In 1989 the state owned more than 70 percent of urban housing and about 10 percent of rural housing. The remainder of urban housing was owned privately or by housing cooperatives. The average citizen had 11.2 square meters of housing space in urban areas, 10.5 square meters in rural areas. In 1989 some 31 percent of housing (urban and rural areas combined) had running water, 27 percent had central heating, and 20 percent had a sewer line.

In 1991 nearly all families had television sets, refrigerators, and sewing machines, and 84 percent had washing machines. Only 26 percent owned cars, however, and the quality of durable goods was quite low by Western standards.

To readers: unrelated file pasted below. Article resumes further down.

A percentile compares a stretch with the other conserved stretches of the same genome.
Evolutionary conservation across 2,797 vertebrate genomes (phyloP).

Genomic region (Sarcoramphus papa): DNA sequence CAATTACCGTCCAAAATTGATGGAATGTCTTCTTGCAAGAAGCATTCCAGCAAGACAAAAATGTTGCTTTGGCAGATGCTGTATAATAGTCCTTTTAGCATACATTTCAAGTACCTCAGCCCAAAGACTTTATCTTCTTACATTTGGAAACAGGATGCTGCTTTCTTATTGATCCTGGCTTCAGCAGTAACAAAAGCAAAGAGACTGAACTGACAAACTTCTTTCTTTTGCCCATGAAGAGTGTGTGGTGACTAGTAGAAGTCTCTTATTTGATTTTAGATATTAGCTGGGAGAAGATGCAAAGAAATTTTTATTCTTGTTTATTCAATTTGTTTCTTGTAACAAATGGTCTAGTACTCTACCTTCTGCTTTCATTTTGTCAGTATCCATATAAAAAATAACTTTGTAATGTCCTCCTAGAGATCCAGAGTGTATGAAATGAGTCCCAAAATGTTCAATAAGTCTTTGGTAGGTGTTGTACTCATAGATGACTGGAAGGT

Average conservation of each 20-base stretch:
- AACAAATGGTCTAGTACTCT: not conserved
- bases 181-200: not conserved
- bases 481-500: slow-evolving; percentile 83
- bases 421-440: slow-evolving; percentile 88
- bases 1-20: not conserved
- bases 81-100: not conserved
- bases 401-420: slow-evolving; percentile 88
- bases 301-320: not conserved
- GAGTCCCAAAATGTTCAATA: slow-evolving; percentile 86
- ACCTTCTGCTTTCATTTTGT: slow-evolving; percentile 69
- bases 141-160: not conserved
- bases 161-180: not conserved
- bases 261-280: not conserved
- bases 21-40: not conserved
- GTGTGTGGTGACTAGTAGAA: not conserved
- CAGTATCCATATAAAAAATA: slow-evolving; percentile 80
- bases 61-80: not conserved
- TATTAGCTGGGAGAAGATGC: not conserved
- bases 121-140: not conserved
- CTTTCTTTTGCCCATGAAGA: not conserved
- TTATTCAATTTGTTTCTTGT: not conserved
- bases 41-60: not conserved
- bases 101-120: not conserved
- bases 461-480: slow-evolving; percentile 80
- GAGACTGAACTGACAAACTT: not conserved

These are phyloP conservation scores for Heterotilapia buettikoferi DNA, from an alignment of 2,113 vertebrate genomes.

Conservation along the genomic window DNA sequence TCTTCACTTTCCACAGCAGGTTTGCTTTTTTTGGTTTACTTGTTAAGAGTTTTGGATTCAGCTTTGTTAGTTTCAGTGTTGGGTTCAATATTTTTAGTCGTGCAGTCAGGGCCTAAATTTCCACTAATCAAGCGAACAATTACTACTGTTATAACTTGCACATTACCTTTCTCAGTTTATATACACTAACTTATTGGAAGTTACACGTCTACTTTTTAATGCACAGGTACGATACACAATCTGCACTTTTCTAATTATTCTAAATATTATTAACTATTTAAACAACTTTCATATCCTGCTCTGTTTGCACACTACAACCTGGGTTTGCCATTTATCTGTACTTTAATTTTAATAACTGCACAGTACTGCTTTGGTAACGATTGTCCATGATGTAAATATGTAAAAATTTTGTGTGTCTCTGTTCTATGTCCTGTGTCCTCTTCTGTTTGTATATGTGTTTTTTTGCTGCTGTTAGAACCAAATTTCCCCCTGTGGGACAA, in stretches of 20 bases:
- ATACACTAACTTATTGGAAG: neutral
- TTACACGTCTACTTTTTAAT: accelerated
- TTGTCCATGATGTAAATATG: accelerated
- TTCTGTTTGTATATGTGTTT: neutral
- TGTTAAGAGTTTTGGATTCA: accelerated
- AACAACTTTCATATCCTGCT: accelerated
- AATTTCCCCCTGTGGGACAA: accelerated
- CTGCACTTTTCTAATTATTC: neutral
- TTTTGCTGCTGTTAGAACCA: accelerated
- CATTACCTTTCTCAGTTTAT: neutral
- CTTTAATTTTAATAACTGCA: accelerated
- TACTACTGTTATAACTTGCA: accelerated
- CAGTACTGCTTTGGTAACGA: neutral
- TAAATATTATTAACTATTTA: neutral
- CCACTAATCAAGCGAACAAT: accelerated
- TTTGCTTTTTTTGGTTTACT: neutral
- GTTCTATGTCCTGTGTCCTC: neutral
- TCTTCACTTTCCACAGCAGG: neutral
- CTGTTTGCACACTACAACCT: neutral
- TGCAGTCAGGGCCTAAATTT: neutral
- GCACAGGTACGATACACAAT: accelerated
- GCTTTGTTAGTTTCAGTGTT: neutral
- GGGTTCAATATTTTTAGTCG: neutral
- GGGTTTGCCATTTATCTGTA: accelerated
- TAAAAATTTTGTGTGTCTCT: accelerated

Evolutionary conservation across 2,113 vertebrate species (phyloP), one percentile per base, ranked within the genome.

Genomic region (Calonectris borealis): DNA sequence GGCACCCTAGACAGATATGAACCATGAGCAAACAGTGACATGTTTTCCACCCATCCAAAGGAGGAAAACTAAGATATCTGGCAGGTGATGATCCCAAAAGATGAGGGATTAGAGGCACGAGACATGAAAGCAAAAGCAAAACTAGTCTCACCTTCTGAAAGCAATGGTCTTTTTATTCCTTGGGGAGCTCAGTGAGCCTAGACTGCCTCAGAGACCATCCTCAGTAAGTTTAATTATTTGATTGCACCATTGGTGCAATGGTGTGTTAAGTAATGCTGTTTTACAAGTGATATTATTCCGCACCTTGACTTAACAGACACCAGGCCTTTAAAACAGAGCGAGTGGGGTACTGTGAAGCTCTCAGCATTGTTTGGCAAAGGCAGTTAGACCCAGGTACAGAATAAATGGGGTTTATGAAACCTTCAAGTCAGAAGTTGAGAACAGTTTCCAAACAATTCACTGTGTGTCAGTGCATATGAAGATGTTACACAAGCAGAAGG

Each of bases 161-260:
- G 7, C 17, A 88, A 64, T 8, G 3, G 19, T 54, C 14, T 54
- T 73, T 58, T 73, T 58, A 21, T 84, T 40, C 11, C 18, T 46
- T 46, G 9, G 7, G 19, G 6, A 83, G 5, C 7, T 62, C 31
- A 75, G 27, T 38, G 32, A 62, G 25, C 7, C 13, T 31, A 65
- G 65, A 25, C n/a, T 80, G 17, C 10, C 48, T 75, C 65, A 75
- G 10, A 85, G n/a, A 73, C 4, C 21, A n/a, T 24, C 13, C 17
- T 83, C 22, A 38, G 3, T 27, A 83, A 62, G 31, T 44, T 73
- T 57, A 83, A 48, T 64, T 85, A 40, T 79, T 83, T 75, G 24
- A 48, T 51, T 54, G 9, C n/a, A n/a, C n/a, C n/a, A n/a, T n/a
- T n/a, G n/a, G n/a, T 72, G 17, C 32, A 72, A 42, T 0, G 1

Government Welfare Programs

In 1992, President Niyazov announced "Ten Years of Prosperity," a government program that provides virtually free natural gas, electricity, and drinking water to all households in the republic; increases minimum wages and other social payments, confirms food subsidies and price liberalizations, and aims at giving families their own house, car, and telephone. In 1993 two-thirds of the state budgetary expenditures went toward such "social needs," and half of that amount for the subsidization of food prices. Social programs also accounted for 60 percent of the 1995 budget.